This is not necessarily a list of players with the shortest time between retirement from basketball and HoF induction. In most cases, "retirement from the NBA/ABA/BAA" and "retirement from basketball" are the same thing, but it's possible for a player to delay his eligibility by playing in a minor league after retiring from the "majors".
1 - Cousy initially retired in 1963, which would have made him eligible for the Class of 1969. However, he returned to the NBA with the Royals for 7 games in 1969-70. After re-retiring, he maintained his earlier eligibility from 1969.
2 - Inducted before HoF established the 5-year waiting period.
3 - Baylor played 9 games before retiring early in the 1971-72 season, so for the Hall of Fame's purposes he was eligible in 1977.
Posted in Awards, Data Dump, Hall of Fame, History, Trivia | 12 Comments »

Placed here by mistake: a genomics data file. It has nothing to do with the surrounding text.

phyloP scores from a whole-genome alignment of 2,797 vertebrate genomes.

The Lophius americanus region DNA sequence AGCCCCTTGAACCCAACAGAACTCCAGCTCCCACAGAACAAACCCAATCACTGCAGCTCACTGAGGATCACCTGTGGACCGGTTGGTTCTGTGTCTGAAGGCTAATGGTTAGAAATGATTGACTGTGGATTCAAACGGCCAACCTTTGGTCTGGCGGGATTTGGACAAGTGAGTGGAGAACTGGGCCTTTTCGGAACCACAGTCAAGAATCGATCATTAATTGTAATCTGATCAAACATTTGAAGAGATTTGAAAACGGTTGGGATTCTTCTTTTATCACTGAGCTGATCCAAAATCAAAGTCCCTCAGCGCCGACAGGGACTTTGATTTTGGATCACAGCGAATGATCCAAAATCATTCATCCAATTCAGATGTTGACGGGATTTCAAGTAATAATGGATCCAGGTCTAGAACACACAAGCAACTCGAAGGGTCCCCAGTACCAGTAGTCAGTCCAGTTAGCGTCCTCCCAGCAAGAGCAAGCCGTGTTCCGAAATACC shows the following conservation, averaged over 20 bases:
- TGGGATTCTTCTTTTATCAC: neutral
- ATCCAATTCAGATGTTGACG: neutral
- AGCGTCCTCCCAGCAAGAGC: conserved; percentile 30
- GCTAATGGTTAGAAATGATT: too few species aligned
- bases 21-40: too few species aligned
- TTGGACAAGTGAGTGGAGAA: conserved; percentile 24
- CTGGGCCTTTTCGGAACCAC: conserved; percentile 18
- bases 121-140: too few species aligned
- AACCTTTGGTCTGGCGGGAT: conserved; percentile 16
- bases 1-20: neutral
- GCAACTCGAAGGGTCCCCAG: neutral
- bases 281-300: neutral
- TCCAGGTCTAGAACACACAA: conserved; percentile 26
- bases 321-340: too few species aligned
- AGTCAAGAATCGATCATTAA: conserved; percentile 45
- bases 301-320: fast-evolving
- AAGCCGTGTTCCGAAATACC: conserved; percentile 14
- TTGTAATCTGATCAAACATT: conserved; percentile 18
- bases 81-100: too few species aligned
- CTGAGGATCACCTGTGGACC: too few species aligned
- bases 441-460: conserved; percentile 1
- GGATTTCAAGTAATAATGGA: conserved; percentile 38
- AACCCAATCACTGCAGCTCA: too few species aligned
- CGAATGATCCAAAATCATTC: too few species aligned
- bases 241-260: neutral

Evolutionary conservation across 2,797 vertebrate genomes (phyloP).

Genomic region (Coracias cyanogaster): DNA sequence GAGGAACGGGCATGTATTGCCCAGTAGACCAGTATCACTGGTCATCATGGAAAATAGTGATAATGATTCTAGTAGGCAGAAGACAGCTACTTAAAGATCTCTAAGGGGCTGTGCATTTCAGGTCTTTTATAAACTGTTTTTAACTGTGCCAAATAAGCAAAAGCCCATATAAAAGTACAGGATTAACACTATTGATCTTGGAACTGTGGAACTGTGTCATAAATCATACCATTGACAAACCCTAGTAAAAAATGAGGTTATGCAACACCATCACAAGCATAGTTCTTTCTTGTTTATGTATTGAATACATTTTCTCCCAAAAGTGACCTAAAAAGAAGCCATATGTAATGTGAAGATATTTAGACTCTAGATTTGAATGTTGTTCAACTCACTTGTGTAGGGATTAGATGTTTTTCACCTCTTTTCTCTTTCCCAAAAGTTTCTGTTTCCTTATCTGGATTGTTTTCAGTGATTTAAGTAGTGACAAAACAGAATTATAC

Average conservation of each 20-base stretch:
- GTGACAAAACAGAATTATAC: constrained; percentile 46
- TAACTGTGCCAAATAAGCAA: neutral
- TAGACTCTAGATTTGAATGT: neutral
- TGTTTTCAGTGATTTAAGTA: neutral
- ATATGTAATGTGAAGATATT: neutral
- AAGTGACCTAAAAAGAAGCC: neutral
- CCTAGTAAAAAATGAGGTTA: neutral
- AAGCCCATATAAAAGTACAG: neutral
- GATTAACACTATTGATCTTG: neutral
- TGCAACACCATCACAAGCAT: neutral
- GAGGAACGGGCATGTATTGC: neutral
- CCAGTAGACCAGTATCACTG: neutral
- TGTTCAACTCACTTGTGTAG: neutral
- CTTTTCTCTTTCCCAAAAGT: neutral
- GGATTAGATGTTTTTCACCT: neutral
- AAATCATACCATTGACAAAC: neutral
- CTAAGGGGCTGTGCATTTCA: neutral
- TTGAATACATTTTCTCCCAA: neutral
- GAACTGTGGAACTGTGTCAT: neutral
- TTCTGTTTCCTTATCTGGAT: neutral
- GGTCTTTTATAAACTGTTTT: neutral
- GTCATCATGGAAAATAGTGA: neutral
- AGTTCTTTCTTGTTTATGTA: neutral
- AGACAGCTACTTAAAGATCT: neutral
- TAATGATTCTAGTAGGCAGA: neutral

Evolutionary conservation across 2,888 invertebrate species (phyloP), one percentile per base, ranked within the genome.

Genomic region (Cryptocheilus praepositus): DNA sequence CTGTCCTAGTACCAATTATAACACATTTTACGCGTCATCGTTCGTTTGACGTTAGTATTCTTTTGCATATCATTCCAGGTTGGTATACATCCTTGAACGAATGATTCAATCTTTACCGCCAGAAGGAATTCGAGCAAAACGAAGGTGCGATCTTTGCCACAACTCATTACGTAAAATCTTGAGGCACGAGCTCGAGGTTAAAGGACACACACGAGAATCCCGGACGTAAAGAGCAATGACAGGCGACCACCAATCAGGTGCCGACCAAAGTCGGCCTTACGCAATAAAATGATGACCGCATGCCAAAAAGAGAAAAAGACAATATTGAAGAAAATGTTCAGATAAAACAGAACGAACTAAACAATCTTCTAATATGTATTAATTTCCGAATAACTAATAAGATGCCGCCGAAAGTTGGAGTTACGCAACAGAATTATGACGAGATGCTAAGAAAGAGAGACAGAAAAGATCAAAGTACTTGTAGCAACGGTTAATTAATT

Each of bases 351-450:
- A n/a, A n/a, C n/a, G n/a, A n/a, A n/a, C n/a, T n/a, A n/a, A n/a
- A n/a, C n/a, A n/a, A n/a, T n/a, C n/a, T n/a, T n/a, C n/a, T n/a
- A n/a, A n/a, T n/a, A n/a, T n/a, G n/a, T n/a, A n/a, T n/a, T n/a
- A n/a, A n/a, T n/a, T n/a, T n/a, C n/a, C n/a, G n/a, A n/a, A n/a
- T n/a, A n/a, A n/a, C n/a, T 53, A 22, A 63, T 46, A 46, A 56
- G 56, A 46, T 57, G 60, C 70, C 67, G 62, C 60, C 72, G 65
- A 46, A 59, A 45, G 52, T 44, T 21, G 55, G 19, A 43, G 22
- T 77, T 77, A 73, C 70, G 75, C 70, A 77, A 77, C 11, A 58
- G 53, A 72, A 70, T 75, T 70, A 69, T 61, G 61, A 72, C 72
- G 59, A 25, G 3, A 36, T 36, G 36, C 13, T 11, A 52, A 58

11th January 2011
In BBR news, Justin has added Facebook "Like" buttons to all player pages — meaning you can, at long last, declare your affection for guys like Terry Dischinger or Mookie Blaylock.
Have fun, and feel free to even go a little crazy with this...
Posted in Announcements, Just For Fun, No Math Required, Site Features | 8 Comments »
11th January 2011
Good visualization here from Hoopism:
Who is the Oldest Team in The NBA? 2010-2011
They give both the raw average of the entire roster, and the average weighted by minutes played, with a line indicating the change as a result of the different weighting. For instance, the Bulls have a lot of veterans on the team, but give more minutes to their younger players; conversely, the Cavs have a lot of young players, but give more PT to their older players.
Posted in Layups | 3 Comments »